Benchmark programme addresses cultural values in Ugandan communities

Fauna & Flora International’s (FFI) pioneering Cultural Values Programme has launched its third phase with an inception meeting in Uganda last week. Implemented in partnership with the Uganda Wildlife Authority, the project has piloted FFI’s cultural values approach with park management in Uganda for five years now.  Support for the third phase of the project, from the MacArthur Foundation, will enable two additional conservation areas under the auspice of the project resulting in a total of four project sites throughout Uganda.

The third phase is a three year strategy that will see the project – the first of its kind to be developed by a conservation organisation – extended to the Semlike National Park in the Albertine Rift where park managers and indigenous Batwa hunter gatherers have struggled since the park’s creation to develop positive relations. Dr Mark Infield, Director of FFI’s Cultural Values Programme, was at the meeting, and commented, “The project will identify core values, practices and traditional institutions that link the Batwa people to their forest home, looking for practical ways to integrate these into the park’s management.”

The project will also support community conservation activities on and around Musambwa Island in Lake Victoria, Africa’s only breeding site for grey headed gulls Chroicocephalus cirrocephalus.  Nature Uganda and concerned fishermen formed the Musambwa Island Joint Conservation Group that has used the cultural beliefs of the fishing community to discourage the collection of birds’ eggs.  The population of the gulls has increased from less than 2000 to over 100,000 in 10 years along with increases in the numbers of many other water bird species including egrets, herons and sacred ibis.

Dr. Andrew Seguya, Acting Executive Director of the Uganda Wildlife Authority, also attended the project inception meeting, held at Lake Mburo National Park and urged the project to establish focused and energetic implementation committees at each of the four sites.  Already a successful model is seen at Lake Mburo National Park, where the project has helped reduce conflict between the park and Bahima pastoralists by supporting the conservation of the famous long horned Ankole Cow.  The Conservation Area Manager of the park noted that the cultural values approach had helped him and his staff make significant advances in the way they related to local communities and how the communities related to the park.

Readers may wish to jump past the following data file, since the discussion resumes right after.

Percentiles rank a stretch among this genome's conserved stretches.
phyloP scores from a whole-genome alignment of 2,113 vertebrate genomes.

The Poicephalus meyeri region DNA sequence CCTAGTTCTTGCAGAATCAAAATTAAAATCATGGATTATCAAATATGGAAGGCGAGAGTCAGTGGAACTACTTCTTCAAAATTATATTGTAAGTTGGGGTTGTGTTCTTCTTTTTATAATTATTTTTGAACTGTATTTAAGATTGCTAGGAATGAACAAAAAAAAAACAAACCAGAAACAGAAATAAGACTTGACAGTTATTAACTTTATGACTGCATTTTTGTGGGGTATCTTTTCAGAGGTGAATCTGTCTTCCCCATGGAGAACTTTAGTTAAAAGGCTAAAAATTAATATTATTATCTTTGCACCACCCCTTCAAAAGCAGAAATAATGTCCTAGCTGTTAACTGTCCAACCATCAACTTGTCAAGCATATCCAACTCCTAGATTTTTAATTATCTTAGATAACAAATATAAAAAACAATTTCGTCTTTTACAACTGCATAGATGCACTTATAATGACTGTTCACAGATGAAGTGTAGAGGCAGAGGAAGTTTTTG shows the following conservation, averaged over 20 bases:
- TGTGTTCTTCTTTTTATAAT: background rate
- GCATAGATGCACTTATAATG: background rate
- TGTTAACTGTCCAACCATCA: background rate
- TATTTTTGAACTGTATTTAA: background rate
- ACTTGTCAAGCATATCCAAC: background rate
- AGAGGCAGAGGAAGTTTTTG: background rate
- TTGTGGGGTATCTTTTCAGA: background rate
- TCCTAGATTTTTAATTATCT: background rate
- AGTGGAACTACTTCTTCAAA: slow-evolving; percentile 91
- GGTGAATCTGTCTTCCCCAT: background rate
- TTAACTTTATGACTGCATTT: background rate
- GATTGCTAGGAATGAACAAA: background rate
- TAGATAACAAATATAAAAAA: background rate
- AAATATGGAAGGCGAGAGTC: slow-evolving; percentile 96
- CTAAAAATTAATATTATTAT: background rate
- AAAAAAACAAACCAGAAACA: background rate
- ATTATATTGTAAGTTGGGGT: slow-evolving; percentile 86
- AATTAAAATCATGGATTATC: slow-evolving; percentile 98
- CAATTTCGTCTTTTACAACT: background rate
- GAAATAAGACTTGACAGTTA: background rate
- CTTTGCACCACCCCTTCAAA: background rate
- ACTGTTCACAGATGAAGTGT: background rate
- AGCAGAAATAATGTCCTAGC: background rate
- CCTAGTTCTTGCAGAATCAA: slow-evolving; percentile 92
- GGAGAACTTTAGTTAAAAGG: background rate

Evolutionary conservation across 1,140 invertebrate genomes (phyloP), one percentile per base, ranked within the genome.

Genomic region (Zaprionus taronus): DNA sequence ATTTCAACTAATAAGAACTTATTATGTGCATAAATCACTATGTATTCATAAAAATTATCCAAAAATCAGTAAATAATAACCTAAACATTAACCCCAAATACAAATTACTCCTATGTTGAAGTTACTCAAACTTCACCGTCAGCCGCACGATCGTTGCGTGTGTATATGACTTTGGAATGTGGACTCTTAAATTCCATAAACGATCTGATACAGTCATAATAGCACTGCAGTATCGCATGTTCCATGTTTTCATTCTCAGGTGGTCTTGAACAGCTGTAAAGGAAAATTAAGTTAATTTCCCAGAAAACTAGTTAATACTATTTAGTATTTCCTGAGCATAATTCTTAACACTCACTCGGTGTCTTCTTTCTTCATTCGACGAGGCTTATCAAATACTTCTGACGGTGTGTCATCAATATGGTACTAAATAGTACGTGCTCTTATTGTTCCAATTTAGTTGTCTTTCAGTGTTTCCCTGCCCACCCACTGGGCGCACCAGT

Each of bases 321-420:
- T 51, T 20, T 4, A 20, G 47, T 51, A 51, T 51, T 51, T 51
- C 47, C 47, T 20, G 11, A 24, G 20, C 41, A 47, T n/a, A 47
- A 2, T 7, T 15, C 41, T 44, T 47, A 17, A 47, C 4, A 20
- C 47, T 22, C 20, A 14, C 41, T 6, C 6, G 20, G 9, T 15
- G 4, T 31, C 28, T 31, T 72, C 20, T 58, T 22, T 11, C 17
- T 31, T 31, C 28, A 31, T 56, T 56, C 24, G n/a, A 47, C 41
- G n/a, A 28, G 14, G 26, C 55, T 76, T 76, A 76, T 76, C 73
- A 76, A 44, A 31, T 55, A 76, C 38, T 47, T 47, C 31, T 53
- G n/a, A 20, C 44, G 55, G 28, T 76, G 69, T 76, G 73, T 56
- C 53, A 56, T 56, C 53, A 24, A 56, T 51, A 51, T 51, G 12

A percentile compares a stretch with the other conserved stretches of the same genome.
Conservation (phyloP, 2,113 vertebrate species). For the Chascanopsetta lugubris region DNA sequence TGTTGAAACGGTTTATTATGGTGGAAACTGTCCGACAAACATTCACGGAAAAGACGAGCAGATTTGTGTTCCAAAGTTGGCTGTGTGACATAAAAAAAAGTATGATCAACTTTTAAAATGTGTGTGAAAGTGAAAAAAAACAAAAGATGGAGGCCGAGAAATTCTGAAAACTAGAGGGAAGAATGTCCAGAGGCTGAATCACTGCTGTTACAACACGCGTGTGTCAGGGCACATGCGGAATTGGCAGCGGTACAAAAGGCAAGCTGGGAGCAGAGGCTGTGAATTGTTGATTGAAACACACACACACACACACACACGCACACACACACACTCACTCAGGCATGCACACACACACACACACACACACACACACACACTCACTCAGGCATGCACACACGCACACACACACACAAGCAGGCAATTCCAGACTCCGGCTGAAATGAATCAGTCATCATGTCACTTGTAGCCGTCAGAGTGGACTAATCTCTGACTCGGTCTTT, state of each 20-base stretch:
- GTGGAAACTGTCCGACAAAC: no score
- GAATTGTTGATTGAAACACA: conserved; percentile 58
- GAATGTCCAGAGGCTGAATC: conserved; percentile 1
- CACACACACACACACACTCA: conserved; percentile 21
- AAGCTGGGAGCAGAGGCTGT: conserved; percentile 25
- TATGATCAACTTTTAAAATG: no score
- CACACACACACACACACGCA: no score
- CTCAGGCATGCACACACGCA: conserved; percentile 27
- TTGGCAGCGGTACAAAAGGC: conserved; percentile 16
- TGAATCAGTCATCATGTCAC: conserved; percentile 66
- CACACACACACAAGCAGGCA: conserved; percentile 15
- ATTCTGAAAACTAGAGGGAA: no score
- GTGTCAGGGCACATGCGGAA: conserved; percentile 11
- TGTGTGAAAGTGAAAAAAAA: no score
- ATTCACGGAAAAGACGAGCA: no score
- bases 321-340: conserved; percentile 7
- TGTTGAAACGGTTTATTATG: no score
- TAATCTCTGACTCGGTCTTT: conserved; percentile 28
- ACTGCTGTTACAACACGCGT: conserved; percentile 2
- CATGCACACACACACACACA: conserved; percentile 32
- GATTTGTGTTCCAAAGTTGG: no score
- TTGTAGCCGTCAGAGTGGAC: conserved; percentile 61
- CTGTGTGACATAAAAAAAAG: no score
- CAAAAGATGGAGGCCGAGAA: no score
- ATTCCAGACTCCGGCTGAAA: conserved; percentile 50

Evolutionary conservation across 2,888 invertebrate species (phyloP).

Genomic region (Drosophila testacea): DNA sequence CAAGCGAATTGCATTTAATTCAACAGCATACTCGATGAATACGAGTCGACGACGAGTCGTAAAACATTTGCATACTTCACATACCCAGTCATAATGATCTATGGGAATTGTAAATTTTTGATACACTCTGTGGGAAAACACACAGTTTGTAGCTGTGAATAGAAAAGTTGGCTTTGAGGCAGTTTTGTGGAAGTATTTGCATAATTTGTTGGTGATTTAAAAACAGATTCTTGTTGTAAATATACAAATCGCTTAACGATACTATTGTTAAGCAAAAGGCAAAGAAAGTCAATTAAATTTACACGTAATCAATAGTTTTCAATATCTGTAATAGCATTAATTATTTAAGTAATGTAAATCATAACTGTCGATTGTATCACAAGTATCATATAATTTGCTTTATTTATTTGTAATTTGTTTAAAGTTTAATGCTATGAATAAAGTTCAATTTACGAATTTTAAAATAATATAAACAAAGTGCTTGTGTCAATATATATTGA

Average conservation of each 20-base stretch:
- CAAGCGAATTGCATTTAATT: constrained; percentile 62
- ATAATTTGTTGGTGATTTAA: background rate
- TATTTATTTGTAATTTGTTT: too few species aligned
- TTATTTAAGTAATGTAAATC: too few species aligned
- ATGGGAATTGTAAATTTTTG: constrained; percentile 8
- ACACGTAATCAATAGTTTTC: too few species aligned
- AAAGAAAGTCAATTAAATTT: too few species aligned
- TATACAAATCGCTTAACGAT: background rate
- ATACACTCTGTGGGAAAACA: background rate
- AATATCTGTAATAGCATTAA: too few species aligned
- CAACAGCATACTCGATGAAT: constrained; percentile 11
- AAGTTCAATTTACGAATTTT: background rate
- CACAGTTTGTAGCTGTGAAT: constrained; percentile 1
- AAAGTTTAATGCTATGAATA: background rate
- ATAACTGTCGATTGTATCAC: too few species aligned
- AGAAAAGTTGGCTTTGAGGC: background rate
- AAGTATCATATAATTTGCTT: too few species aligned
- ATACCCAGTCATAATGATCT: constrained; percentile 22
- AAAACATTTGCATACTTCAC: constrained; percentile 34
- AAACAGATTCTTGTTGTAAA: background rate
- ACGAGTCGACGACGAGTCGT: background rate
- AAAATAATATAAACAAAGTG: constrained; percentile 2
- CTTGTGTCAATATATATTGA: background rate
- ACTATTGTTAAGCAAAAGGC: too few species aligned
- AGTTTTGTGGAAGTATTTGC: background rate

Photo credit: Mark Infield

For several participants, the cultural values approach being spearheaded by the project was new.  For others, it was an exciting development that was helping to deliver important benefits to both communities and conservation.  The Honourable Kule Waluwe Silvest, Minister of Environment and Cultural Sites in the Obusinga Bwa Rwenzururu , the Rwenzururu Kingdom, spoke at the meeting explaining, “Culture tends to bring a sense of belonging of these conservation areas to the people and as we promote cultural values in conservation the management of these areas will find it very very easy and the communities very friendly.”

Dr Arthur Mugisha, the Project Manager told meeting participants, “We have a wonderful opportunity to cement the progress we have made in Rwenzori Mountains and Lake Mburo National Parks in helping to re-establish the links between communities and nature based on their own cultural values and by doing so, we will increase their interest in its conservation and in the national parks.”